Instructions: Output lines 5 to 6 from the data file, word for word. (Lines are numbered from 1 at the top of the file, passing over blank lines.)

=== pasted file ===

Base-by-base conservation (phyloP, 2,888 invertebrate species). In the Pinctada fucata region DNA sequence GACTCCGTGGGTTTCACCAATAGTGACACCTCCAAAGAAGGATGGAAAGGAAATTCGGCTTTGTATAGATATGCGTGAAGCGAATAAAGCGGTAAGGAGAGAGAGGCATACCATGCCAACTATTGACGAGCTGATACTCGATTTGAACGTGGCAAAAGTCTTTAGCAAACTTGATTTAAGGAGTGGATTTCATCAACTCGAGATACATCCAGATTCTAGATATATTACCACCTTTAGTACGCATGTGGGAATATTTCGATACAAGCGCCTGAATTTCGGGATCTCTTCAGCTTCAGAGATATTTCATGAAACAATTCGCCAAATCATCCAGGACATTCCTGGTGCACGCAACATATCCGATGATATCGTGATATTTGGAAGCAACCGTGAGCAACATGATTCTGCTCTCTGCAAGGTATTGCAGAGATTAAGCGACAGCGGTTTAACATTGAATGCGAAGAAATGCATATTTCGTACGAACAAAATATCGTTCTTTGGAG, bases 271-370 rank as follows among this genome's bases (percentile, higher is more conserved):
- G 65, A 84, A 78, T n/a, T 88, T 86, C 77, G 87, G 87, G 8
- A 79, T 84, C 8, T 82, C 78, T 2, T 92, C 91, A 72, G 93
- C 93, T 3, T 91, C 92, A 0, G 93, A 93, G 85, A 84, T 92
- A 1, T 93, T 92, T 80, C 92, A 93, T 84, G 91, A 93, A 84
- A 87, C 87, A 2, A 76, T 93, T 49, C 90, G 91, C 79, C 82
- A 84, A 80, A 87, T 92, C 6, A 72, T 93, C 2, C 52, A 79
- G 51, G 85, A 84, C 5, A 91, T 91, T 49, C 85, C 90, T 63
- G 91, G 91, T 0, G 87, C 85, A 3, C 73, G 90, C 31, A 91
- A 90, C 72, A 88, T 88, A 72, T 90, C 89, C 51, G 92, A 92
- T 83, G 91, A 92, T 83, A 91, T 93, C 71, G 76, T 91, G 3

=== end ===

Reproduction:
- A 1, T 93, T 92, T 80, C 92, A 93, T 84, G 91, A 93, A 84
- A 87, C 87, A 2, A 76, T 93, T 49, C 90, G 91, C 79, C 82